A federal magistrate has recommended that a lawsuit filed by the Radio Music License Committee against Global Music Rights be dismissed, concluding it was improperly filed in the state of Pennsylvania. It's a significant win for the the Irving Azoff controlled performing right licensor in his battle with broadcast radio.
U.S. Magistrate Judge Lynne Sitarski of the Eastern District of Pennsylvania rejected every one of the Radio Music License Committee's arguments for filing an antitrust suit against Global Rights Management in Pennsylvania – a state where neither organization has offices or employees, where no represented songwriters or publishers live, and where no relevant meetings or business have ever taken place.
“There is no basis in fact or law to assert personal jurisdiction over GMR in Pennsylvania and therefore, venue in this judicial district is improper,” Magistrate Judge Sitarski wrote to Judge C. Darnell Jones II, concluding that the RMLC suit was filed in Pennsylvania solely for tactical advantage.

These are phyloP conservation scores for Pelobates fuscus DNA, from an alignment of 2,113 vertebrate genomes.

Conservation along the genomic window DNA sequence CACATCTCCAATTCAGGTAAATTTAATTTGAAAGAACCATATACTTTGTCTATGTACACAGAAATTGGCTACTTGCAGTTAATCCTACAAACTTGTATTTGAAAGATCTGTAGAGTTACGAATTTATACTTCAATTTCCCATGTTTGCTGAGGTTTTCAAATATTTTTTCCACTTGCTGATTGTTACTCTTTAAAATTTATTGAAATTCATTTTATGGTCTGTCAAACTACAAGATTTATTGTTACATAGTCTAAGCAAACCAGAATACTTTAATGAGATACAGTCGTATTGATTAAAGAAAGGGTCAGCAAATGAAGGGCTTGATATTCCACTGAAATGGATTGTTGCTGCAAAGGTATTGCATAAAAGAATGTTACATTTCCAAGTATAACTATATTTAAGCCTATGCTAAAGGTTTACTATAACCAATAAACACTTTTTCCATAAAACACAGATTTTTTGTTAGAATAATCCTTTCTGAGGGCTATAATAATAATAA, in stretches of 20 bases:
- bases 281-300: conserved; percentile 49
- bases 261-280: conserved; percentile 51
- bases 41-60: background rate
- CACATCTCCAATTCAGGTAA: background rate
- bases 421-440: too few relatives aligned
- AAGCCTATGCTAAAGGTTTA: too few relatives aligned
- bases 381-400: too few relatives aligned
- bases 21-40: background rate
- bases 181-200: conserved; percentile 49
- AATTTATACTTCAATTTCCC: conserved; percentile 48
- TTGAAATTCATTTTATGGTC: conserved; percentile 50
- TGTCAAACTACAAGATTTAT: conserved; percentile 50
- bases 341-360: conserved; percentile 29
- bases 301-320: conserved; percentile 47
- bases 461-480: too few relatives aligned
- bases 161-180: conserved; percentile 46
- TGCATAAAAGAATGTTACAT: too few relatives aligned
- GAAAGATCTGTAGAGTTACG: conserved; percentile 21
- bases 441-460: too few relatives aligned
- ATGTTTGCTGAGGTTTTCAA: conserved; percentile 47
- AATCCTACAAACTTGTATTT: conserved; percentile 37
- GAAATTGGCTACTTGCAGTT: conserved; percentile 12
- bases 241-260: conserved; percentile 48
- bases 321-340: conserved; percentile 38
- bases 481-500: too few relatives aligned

Global Music Rights is a new private performance rights organization (PRO) founded by Irving Azoff and representing the rights of some songs by The Beatles, Bruno Mars, Jay-Z and about 75 other superstar clients. As a private company, unfettered by the consent decrees that restrict BMI and ASCAP, Azoff is working to get a higher royalty rate for GMR's clients.
“The Magistrate’s recommendation is a vindication of what we have said all along: the RMLC had no business filing a lawsuit in Pennsylvania, a state that has nothing to do with this dispute,” said Global Music Rights Founder Irving Azoff. “We look forward to Judge Jones’ review of the order and continuing our efforts to protect the rights of songwriters to be paid fairly by the $18 billion commercial radio industry.”
Magistrate Judge Sitarski recognized that Global Music Rights’ home state is California, where the company has filed its own antitrust suit alleging that the RMLC’s 10,000 member stations are conspiring to suppress payments to Global Music Rights’ songwriters.